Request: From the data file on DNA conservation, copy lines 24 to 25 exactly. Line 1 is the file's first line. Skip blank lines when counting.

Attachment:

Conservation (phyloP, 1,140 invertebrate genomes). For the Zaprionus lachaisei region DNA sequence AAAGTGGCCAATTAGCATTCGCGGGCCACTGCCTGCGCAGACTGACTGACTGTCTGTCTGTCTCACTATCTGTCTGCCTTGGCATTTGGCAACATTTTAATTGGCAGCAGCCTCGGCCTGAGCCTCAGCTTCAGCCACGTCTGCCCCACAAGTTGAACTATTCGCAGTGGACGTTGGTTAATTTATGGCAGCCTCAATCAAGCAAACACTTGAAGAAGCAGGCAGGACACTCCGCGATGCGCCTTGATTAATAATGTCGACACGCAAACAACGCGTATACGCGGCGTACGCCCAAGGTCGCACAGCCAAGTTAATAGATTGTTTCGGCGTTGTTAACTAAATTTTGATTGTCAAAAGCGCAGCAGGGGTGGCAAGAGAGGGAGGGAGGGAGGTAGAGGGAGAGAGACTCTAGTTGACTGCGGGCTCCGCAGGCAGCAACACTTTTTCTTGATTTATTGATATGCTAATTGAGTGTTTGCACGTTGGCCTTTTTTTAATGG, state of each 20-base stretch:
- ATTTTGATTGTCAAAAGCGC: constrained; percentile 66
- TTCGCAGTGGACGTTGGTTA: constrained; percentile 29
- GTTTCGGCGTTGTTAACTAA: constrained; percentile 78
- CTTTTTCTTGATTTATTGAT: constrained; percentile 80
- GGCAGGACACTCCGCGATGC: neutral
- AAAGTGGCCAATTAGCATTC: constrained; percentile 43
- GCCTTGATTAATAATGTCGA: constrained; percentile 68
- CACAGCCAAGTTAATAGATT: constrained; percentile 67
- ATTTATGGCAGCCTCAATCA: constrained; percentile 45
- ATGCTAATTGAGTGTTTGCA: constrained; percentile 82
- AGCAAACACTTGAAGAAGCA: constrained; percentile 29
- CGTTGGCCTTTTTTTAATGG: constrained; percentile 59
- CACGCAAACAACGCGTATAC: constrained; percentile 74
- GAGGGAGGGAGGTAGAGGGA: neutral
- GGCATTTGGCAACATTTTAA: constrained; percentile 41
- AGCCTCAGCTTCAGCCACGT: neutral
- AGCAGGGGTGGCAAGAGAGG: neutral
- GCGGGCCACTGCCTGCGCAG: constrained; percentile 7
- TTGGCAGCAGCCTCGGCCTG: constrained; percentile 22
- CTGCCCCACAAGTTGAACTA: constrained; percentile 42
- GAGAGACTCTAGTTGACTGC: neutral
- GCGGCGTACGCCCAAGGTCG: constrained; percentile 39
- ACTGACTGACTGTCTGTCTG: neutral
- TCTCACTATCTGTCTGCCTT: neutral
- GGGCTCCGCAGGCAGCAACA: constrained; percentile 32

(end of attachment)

- ACTGACTGACTGTCTGTCTG: neutral
- TCTCACTATCTGTCTGCCTT: neutral